How to merge sort on a dual core ?

Discussion in 'Java' started by John, Mar 10, 2008.

  1. John

    John Guest

    Hi people !!

    Do you know where i can find a merge sort source code designed for (at least 2) multi threaded environment ?
    John, Mar 10, 2008
    #1
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  2. John

    Roedy Green Guest

    On Mon, 10 Mar 2008 15:57:06 +0100, John <> wrote,
    quoted or indirectly quoted someone who said :

    >Do you know where i can find a merge sort source code designed for (at least 2) multi threaded environment ?


    A simple one would just partition the data in half, sort each half on
    a separate thread, then do a final merge pass.
    --

    Roedy Green Canadian Mind Products
    The Java Glossary
    http://mindprod.com
    Roedy Green, Mar 10, 2008
    #2
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  3. John

    Roedy Green Guest

    On Mon, 10 Mar 2008 22:07:06 GMT, Roedy Green
    <> wrote, quoted or indirectly quoted
    someone who said :

    >A simple one would just partition the data in half, sort each half on
    >a separate thread, then do a final merge pass.


    you could use Sun's sort on both halves, or any of the sorts with
    source at http://mindprod.com/jgloss/sort.html
    --

    Roedy Green Canadian Mind Products
    The Java Glossary
    http://mindprod.com
    Roedy Green, Mar 10, 2008
    #3
  4. John

    Roedy Green Guest

    On Mon, 10 Mar 2008 22:07:06 GMT, Roedy Green
    <> wrote, quoted or indirectly quoted
    someone who said :

    >A simple one would just partition the data in half, sort each half on
    >a separate thread, then do a final merge pass.


    A 2-way merge where you know in advance the sizes of the two inputs is
    pretty simple, but if you need inspiration see
    http://mindprod.com/products2.html#SORTED
    --

    Roedy Green Canadian Mind Products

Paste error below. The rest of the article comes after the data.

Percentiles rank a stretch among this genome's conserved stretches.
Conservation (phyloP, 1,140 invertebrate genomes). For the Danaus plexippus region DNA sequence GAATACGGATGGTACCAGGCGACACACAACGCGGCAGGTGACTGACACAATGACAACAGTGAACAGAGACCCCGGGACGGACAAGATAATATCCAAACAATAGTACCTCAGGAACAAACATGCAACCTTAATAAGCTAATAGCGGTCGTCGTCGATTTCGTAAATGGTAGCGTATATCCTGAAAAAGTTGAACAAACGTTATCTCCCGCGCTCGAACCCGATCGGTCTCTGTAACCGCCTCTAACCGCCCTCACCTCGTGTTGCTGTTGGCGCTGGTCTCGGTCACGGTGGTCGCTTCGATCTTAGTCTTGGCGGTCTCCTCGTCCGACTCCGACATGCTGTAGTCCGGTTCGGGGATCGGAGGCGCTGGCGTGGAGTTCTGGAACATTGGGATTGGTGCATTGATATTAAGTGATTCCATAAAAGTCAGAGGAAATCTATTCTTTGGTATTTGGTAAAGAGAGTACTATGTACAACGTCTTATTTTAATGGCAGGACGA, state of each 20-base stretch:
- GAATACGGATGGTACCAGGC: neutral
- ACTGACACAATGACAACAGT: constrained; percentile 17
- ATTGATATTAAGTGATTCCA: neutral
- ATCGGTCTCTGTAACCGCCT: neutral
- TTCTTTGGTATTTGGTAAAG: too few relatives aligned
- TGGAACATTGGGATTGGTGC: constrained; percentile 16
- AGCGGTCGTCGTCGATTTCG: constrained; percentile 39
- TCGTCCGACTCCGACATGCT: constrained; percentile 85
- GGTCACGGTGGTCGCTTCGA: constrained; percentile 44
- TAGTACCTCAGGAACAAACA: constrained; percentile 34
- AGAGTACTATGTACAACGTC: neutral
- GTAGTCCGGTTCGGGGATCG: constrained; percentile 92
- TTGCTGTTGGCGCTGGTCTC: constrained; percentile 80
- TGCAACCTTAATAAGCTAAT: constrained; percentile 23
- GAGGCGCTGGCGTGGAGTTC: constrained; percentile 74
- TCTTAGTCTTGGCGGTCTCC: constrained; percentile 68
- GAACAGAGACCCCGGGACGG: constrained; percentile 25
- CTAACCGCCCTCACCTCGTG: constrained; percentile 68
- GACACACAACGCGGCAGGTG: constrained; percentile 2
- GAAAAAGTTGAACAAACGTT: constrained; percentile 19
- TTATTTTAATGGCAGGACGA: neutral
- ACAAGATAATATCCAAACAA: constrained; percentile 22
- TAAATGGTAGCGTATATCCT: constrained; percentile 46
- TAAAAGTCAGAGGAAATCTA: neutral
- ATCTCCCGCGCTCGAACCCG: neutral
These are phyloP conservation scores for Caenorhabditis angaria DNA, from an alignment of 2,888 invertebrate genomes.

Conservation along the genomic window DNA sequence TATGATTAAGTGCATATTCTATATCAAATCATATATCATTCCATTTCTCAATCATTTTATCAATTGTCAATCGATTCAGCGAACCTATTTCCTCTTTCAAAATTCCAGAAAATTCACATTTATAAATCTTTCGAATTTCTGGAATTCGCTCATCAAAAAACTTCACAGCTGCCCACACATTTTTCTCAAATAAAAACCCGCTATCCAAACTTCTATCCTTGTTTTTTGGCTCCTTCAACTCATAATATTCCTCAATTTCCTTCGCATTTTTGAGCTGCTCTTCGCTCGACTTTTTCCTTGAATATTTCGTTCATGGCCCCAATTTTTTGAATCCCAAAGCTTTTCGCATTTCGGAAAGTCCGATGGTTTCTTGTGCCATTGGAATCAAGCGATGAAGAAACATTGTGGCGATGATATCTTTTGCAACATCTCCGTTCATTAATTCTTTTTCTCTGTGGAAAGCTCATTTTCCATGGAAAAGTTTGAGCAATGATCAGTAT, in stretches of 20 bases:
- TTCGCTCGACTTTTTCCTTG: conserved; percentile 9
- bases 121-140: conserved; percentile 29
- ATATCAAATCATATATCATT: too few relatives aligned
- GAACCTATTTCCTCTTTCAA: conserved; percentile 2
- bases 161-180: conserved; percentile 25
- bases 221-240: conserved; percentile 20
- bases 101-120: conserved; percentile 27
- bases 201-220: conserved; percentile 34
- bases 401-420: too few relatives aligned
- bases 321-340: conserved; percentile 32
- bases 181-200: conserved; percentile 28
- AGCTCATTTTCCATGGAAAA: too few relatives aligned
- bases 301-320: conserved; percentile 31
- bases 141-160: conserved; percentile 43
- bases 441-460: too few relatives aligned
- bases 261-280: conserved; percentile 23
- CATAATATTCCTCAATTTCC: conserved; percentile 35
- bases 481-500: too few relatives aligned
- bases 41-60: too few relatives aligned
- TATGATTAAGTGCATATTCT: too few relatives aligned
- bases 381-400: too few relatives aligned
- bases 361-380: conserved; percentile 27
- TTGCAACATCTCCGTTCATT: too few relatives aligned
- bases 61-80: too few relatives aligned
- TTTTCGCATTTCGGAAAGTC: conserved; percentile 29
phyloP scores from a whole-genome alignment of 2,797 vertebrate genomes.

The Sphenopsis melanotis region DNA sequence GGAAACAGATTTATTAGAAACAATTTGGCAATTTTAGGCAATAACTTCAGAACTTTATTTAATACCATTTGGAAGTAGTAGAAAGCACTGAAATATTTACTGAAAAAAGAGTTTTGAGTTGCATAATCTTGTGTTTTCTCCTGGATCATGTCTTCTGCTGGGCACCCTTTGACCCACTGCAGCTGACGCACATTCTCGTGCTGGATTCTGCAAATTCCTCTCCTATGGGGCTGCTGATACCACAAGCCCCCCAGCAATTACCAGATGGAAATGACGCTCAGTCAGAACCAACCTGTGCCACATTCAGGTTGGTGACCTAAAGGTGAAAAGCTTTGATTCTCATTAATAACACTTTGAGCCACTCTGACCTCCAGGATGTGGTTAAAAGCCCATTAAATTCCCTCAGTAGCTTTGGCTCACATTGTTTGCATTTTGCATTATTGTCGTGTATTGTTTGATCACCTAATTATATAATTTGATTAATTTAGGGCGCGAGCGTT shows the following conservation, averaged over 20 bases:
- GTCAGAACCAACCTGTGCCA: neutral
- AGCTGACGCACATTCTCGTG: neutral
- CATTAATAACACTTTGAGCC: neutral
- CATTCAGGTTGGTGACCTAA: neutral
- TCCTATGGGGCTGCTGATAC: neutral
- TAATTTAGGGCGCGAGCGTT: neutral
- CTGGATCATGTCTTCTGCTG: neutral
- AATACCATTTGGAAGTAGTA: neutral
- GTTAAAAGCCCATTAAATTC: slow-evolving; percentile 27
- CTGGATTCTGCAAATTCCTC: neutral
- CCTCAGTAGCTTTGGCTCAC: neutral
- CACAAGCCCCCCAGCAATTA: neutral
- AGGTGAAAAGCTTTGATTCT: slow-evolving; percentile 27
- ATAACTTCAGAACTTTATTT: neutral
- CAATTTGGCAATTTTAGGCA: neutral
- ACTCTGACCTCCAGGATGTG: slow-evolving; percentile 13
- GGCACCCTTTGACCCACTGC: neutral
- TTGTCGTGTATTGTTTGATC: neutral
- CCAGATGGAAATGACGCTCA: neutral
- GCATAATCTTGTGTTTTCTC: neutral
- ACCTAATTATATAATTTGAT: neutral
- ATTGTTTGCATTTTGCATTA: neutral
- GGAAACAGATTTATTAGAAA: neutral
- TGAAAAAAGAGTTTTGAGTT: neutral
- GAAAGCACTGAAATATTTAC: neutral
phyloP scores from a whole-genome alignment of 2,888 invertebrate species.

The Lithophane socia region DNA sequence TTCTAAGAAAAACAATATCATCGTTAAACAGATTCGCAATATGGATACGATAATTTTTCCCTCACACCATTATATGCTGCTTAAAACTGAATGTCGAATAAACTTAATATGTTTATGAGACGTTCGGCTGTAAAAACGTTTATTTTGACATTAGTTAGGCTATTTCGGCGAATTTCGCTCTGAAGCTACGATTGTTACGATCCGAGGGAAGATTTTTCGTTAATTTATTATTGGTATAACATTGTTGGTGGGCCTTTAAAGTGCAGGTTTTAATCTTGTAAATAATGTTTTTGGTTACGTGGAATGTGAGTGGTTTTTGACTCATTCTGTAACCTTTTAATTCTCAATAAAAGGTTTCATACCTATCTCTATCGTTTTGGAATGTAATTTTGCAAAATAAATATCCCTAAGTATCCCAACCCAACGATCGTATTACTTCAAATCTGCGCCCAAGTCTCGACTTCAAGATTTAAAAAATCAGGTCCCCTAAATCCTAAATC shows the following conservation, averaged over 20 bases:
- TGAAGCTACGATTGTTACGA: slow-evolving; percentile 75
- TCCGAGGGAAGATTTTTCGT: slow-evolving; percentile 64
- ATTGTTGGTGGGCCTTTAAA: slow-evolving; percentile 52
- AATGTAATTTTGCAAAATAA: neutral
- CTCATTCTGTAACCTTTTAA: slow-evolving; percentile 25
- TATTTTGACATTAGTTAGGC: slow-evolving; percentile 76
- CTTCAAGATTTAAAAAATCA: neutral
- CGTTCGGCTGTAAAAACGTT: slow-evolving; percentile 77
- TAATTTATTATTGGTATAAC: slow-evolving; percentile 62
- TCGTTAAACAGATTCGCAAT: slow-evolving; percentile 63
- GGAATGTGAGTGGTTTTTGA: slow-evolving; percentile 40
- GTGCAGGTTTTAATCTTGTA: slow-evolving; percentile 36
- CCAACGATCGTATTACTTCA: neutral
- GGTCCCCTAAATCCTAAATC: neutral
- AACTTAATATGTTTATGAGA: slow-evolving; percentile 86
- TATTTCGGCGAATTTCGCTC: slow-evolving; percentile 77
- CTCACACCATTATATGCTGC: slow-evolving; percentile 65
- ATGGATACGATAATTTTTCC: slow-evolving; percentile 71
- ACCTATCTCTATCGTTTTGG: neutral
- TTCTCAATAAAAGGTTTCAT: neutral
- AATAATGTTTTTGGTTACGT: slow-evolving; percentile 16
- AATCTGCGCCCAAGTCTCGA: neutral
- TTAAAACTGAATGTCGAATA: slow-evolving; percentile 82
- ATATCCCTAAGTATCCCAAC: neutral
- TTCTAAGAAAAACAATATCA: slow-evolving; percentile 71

The Java Glossary
    http://mindprod.com
    Roedy Green, Mar 10, 2008
    #4
  5. John

    John Guest

    Roedy Green a écrit :
    > On Mon, 10 Mar 2008 22:07:06 GMT, Roedy Green
    > <> wrote, quoted or indirectly quoted
    > someone who said :
    >
    >> A simple one would just partition the data in half, sort each half on
    >> a separate thread, then do a final merge pass.


    Yeah that's only idea i got.

    > A 2-way merge where you know in advance the sizes of the two inputs is
    > pretty simple, but if you need inspiration see
    > http://mindprod.com/products2.html#SORTED


    There is no merge sort on your webpage.

    By "2-way merge", do you mean iterating through the 2 partition at the same time, taking the smaller of each list ?
    John, Mar 11, 2008
    #5
  6. John

    Roedy Green Guest

    On Tue, 11 Mar 2008 10:02:19 +0100, John <> wrote,
    quoted or indirectly quoted someone who said :

    >There is no merge sort on your webpage.

    There is now.

    >By "2-way merge", do you mean iterating through the 2 partition at the same time, taking the smaller of each list ?

    yes, an sequential pass interleave, what a card collating machine used
    to do in the olden days.

    A mergesort sorts bundles by any of a number of means. Then it merges
    the bundles, with very simple copy loop. The code in
    http://mindprod.com/products2.html#SORTED is full of merge loops.

    You don't use merge sorts for sorting a small number of items.
    Normally the only time you use them is for external sorts, where you
    sort ram-fulls of data, put them on disk, then read N bundles
    simultaneously sequentially and output a combined bundle, gradually
    reducing the number of bundles.

    This takes me back to the 60s when I wrote a mag tape sort.
    Back then much of your logic was about trying to get the final pass to
    come out right to land on the desired tape. You used several reels for
    scratch. It is much easier with disk, but for a fast sort, each
    scratch should be on a different physical drive.

    In your case, it is duck simple. Split your data logically in two,
    (experiment to see if copying into two separate arrays helps or
    hinders). Turn a Sun sort loose on both halves. Wait until both
    threads are done. Merge the two outputs into one, and return that
    array, or copy it back into the original with System.arraycopy.
    If you write a sort for a List, e.g. ArrayList, with proper generics,
    it will work on collections of any type that supports Comparable or
    Comparator. To see how to pull it off, have a look at the source for
    any of my sorts, or Sun’s sort.

    However, because of Java’s lack of orthogonality, your List sort won’t
    work for arrays of such Objects. You need to write very similar code
    to do that. Even that array version won’t sort an array of primitives
    such as long, int or byte. You have to write yet another slightly
    different version of the sort to handle each type of primitive.
    --

    Roedy Green Canadian Mind Products
    The Java Glossary
    http://mindprod.com
    Roedy Green, Mar 11, 2008
    #6
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